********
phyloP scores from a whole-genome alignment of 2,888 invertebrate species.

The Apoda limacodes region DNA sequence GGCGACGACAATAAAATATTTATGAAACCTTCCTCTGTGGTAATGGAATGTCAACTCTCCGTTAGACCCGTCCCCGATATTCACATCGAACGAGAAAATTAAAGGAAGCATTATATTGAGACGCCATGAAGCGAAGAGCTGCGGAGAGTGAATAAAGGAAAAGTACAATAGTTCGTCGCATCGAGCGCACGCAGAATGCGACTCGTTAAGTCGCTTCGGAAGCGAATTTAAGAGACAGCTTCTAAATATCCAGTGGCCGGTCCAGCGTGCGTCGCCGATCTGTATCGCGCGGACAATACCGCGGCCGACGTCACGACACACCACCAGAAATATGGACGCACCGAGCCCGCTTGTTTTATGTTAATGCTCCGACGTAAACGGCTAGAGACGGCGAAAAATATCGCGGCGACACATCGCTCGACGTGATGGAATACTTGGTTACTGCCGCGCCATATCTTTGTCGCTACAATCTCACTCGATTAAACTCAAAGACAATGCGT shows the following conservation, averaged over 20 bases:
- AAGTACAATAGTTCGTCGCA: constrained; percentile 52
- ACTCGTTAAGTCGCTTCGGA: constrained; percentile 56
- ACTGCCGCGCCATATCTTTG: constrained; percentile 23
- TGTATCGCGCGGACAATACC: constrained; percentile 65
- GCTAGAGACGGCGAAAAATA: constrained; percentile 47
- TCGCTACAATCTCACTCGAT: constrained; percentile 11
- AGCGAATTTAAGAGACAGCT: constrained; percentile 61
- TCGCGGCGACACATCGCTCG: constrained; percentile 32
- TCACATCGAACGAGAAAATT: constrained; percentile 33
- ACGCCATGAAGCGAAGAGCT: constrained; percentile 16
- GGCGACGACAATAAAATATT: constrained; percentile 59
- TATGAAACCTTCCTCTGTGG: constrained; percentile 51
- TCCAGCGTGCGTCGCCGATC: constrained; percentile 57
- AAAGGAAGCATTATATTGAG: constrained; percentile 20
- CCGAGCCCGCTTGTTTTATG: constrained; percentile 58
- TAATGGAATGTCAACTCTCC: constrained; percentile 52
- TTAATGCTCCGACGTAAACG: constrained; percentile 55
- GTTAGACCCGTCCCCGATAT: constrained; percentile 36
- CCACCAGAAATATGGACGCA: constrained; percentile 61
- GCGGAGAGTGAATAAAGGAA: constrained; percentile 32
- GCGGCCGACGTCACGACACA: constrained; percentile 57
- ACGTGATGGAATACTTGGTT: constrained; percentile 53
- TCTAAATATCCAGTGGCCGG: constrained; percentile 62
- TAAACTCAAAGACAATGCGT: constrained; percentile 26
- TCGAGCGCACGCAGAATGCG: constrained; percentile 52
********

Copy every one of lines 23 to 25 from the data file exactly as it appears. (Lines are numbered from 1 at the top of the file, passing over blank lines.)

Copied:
- GCGGCCGACGTCACGACACA: constrained; percentile 57
- ACGTGATGGAATACTTGGTT: constrained; percentile 53
- TCTAAATATCCAGTGGCCGG: constrained; percentile 62